Who reaps the biggest rewards when you use those checks? You guessed it: Your credit card company.
Cash-advance or convenience checks look just like regular checks. You can generally use them anywhere you could write a check.
But that's where the similarity ends. When you use a cash-advance check, your card company treats it as a cash advance -- a transaction that comes with a host of extra costs.
- First of all, the card issuer typically adds a big upfront fee ranging from 2% to 4% on the amount of the check, with minimum fees per transaction that can boost the effective percentage even higher.
- In addition, cash advances start accumulating interest charges as soon as they post to your account. You don't get the grace period that you get for regular purchases when you pay off your credit card balance every month.
- Even worse, some banks charge higher interest rates on cash-advance checks than they do on purchases, adding to your financing costs.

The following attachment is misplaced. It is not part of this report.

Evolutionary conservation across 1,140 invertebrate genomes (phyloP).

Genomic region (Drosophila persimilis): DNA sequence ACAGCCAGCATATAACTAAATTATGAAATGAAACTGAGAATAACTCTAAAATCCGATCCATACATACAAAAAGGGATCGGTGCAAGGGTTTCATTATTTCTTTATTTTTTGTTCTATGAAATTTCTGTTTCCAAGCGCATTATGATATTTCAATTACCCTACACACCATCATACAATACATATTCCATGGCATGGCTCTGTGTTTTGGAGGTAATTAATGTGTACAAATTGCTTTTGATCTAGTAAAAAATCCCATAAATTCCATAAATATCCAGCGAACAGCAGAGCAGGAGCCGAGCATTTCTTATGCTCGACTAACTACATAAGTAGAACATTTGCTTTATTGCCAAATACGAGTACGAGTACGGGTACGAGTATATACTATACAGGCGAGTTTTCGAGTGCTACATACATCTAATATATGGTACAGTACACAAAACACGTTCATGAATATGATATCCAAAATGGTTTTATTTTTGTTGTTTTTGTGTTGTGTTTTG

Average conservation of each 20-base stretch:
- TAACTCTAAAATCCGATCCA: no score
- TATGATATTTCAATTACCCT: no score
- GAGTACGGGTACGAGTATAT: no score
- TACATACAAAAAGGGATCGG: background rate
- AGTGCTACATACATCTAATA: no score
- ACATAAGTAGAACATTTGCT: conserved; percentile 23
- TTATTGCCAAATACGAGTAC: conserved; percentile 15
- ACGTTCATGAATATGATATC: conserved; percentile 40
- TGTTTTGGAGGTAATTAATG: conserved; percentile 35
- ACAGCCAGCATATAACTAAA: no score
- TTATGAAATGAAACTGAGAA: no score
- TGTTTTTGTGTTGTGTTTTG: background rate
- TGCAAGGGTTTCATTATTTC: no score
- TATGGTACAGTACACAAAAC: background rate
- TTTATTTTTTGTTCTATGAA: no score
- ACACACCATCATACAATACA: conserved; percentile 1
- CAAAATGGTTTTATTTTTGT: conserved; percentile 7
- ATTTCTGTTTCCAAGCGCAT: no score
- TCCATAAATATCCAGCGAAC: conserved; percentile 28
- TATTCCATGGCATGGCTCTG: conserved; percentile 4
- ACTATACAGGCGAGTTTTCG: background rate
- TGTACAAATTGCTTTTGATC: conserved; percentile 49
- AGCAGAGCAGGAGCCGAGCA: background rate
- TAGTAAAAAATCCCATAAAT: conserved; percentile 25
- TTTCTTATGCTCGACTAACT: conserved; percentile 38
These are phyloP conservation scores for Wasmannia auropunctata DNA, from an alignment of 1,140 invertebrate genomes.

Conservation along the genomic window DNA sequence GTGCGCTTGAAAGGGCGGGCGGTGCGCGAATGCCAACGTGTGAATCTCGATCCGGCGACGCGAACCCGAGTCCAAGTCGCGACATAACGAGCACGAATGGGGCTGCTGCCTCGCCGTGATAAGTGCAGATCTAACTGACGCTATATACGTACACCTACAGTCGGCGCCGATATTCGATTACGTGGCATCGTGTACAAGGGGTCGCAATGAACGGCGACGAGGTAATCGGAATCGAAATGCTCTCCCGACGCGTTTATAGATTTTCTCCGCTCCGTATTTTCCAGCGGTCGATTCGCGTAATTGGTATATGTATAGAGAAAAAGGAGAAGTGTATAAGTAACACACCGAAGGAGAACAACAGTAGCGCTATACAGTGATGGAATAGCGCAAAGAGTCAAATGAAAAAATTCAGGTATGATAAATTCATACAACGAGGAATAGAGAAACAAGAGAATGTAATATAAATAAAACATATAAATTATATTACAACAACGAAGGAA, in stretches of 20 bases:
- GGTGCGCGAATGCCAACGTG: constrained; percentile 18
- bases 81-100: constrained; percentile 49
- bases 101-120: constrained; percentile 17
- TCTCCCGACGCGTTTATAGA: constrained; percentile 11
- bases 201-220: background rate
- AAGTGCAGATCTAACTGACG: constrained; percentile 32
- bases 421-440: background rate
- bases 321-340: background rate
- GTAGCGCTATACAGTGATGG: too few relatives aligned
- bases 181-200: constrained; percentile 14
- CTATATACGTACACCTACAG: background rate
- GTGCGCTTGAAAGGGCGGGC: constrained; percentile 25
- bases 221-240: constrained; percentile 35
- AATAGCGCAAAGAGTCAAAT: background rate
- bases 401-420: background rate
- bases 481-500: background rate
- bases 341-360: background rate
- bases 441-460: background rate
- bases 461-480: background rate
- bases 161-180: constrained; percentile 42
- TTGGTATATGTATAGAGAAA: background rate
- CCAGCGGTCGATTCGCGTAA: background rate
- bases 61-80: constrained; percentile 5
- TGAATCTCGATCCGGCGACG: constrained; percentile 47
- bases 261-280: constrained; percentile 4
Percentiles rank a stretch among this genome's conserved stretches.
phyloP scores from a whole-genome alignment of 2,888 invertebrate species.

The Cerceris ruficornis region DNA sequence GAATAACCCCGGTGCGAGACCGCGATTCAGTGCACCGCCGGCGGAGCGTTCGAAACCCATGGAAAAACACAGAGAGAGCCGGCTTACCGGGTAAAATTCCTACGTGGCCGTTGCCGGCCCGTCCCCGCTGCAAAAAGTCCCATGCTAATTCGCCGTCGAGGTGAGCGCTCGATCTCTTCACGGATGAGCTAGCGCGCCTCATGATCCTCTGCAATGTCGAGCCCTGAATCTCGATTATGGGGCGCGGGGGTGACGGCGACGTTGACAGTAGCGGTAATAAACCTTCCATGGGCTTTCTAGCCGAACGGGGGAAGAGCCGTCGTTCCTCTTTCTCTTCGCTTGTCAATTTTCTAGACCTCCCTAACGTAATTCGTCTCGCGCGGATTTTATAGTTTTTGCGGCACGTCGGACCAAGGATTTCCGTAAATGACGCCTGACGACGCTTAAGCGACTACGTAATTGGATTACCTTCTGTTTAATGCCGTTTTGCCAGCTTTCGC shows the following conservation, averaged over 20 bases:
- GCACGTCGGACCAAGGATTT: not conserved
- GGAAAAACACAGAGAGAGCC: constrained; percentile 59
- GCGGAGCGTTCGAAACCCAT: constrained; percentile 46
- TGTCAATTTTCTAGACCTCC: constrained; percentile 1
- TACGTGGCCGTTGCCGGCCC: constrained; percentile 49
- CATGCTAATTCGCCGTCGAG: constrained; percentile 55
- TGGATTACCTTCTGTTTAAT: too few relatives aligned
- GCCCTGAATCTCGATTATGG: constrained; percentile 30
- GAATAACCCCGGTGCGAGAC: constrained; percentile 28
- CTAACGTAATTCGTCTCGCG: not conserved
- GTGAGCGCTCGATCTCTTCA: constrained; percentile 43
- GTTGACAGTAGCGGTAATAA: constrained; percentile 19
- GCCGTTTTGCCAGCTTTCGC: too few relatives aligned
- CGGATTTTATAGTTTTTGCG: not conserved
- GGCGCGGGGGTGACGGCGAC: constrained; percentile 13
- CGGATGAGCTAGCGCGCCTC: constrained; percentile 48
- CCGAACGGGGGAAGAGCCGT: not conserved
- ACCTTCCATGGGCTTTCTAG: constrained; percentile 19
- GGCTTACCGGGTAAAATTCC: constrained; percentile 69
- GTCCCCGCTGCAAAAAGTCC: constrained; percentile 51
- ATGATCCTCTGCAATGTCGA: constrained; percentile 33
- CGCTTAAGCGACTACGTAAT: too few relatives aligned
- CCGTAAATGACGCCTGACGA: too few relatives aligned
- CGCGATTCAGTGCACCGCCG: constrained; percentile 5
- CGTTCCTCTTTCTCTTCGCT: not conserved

When cash-advance checks are tied to promotions, you need to be even more careful. Promotions may offer you a lower interest rate, but if you fail to meet their terms, you could void the promotion and end up with much higher rates.
Cash-advance checks can even be a hazard when don't use them. They're a favorite target of identity thieves, because they're easy to steal and use. Checks often come in junk-mail style offers, and so many cardholders unwittingly throw them away, leaving them for criminals to find. That's why it's important to shred any checks you receive rather than just pitching them.
Stop Problems Before They Happen
The easiest way to avoid the dangers of cash-advance checks is not to get them in the first place. By calling your card company, you can opt out of getting checks entirely. That's the safest way to avoid the big problems that cash-advance checks can cause.
For more on banks, loans, and your credit:
- Sandy Gives Big Banks Some Humanity
- A Better Source for Low-Interest College Loans May Be Just Around the Corner
- Big Bank Fees Are on the Rise: 3 Ways to Chop Those Charges